Case Presentation by Laura Smylie, MD
A 14 year old girl who presents with nausea and vomiting for one day and an abrupt onset of chest pain.
Vitals: BP 100/67, HR 121, RR 25, Temp 36.7, 100% on room air.
1. What is the diagnosis based upon the above x-rays?
a) Foreign body
2. What is the likely etiology of the radiographic finding?
a) alveolar rupture secondary to forceful retching
b) esophageal rupture secondary to forceful retching
c) acute PE
d) no abnormality on chest x ray.
3. What is the most appropriate initial management of this patient?
a) place on continuous pulse oximetry, place a left sided chest tube
b) place on continuous pulse oximetry, 4mg ondansetron, NPO.
c) place on a continuous cardiac monitor, start heparin drip, consult cardiology.
d) send blood cultures, start antibiotics, encourage PO intake.
Answers and discussion:
1) C – Pneumomediastinum. You can see air tracking in the soft tissues of the neck and the upper aspects of the mediastinum. Although there could potentially be a pneumothorax (B) associated with this this, no pneumothorax can be seen in this study. No foreign body (A) is present and there is no infiltrate to suggest pneumonia (D).
2) A – Alveolar rupture secondary to forceful retching is the most likely etiology of the pneumomediastinum, although you should also be concerned for possible esophageal rupture secondary to forceful wretching (B) also known as Boerhaave’s esophagus. Review of the literature shows that in similar presentations, esophograms are typically negative for tears in the esophagus. Acute PE (C) has not been shown to present with free air. On a chest xray, the most concerning (and classically pimped) findings for acute PE are Hampton’s Hump and Westermark’s sign. Hampton’s Hump, represented in the first image below, shows a wedge shaped area of hyperdensity along the lung parenchyma periphery, indicative of an infact/PE. Westermark’s sign, as shown in the second image below, shows a focal peripheral hyperlucency secondary to oligemia, with or without dilation of the central pulmonary vessels.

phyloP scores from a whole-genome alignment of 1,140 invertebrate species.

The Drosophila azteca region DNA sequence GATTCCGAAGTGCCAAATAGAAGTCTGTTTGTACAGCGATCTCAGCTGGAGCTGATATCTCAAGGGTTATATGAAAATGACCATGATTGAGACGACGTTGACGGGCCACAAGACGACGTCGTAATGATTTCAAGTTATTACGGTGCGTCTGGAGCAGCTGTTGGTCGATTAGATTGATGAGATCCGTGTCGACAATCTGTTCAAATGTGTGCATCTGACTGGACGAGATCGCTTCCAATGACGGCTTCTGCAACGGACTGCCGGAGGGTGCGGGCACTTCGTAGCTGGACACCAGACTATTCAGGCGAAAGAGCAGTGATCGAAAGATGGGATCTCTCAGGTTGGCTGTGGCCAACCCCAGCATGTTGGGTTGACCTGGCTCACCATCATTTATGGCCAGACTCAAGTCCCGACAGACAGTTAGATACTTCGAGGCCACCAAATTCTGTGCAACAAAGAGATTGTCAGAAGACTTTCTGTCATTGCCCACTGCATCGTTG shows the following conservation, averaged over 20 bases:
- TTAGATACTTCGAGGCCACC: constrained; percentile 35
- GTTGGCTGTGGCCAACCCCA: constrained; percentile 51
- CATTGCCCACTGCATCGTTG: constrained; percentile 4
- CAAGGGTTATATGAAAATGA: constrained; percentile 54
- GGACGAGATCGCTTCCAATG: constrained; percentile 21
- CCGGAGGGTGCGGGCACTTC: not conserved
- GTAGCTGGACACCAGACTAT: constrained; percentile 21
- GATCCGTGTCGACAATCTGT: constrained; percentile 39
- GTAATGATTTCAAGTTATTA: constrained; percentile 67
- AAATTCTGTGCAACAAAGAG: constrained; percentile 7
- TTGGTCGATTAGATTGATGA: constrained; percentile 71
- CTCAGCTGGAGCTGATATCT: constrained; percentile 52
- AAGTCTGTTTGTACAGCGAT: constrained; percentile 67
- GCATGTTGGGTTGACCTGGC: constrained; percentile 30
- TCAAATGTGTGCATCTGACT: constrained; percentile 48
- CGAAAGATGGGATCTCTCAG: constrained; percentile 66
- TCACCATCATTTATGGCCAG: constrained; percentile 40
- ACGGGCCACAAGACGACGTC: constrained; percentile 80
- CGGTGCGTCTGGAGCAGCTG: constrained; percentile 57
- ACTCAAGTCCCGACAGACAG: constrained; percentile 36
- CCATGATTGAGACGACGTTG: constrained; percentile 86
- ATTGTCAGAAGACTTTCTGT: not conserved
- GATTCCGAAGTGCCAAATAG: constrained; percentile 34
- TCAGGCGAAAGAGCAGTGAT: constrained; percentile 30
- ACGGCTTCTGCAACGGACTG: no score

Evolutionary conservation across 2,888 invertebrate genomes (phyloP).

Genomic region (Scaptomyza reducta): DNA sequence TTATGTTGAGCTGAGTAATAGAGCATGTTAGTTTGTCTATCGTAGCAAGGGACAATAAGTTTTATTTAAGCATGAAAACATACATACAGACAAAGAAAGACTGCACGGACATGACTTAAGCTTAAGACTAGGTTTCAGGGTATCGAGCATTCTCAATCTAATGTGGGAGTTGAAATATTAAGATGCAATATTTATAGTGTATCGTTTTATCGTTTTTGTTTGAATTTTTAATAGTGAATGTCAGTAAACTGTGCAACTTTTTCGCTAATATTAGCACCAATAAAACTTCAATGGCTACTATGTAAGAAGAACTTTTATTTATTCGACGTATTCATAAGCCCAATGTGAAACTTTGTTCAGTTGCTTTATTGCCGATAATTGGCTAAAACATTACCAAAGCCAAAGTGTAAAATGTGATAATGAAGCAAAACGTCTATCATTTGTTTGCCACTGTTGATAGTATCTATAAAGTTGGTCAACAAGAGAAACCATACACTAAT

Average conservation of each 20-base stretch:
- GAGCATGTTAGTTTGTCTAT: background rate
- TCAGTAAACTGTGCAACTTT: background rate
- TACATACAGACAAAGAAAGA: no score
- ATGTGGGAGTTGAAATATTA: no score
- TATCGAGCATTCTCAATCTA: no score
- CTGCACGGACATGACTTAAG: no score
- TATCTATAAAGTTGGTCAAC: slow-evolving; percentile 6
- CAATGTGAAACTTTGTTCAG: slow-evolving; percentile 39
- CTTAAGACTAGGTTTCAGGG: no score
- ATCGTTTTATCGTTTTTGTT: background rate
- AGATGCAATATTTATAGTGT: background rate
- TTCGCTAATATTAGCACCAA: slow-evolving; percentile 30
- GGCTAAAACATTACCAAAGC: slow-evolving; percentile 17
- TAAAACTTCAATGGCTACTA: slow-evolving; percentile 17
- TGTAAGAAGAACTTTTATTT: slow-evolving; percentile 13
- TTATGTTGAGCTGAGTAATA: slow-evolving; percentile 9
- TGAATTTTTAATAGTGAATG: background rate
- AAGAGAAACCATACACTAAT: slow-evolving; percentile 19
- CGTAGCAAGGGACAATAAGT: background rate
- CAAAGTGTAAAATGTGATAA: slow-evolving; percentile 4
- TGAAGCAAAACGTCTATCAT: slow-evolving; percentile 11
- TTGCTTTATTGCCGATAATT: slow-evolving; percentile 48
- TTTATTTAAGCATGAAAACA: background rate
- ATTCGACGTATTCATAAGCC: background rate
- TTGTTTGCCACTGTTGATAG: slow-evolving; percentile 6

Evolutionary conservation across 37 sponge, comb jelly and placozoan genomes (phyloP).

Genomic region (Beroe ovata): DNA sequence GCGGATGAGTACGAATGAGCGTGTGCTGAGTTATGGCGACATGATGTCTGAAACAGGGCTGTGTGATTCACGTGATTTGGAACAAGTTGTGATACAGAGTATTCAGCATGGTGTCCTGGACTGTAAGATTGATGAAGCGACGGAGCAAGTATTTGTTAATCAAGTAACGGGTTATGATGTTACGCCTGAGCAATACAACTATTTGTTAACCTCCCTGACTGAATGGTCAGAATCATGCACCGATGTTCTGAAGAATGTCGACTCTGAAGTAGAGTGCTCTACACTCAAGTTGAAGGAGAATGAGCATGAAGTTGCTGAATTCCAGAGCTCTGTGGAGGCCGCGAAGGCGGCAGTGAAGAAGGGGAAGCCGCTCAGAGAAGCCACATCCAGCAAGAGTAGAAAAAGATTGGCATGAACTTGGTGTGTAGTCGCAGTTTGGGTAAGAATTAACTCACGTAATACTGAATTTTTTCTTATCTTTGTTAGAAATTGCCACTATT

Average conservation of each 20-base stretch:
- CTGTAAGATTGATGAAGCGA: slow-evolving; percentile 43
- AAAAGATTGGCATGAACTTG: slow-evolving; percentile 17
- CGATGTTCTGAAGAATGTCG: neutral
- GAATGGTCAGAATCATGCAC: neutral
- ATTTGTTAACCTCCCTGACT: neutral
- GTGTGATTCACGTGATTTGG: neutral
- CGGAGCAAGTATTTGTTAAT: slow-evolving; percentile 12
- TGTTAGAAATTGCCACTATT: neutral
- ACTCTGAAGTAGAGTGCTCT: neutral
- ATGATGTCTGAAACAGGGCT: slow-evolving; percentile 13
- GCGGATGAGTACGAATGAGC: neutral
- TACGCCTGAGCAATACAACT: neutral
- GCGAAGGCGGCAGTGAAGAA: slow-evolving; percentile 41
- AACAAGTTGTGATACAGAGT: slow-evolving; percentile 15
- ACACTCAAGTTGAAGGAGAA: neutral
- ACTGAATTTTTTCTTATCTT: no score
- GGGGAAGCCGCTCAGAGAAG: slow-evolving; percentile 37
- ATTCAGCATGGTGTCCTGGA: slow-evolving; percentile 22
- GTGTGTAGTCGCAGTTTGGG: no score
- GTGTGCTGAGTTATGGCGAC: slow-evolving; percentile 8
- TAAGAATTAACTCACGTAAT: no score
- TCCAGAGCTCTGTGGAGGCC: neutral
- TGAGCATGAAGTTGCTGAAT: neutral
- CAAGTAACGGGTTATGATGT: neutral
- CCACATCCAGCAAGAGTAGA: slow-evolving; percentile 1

3) B – Although there is no obvious pneumothorax on the initial chest x ray, you must keep a high level of suspicion for a small pneumothorax. This would not necessitate chest tube placement (A), but a nonrebreather and continuous pulse oximetry are appropriate if a small pneumothorax is present. Given that the retching led to the pneumomediastinum, treat her nausea with ondansetron. She should be kept NPO until an esophagram can be obtained (as an inpatient or in the observation unit) to definitively rule out Boerhaave’s esophagus. As an inpatient, the chest x ray should repeated in 6-8 hours. C is the treatment for a non-massive PE or NSTEMI; D is the treatment for pneumonia, neither of which applies in this case.
The percentage of pneumothorax will guide therapy. This picture illustrates that 2 cm pneumo is typically the cut off point for inserting a chest tube with a spontaneous pneumo but not necessarily with a traumatic pneumo.
Spontaneous pneumomediastinum: diagnostic and therapeutic interventions. Al-Mufarrej F, Badar J, Gharagozloo F, Tempesta B, Strother E and Margolis M. Journal of Cardiothoracic Surgery 2008, 3:59 doi:10.1186/1749-8090-3-59
BMJ Case Rep. 2012 Oct 10;2012. pii: bcr0320091647. doi: 10.1136/bcr.03.2009.1647.
Gantner J, Keffeler JE, Derr C. Pulmonary embolism: An abdominal pain masquerader. J Emerg Trauma Shock [serial online] 2013 [cited 2015 Mar 26];6:280-2. Available from: http://www.onlinejets.org/text.asp?2013/6/4/280/120376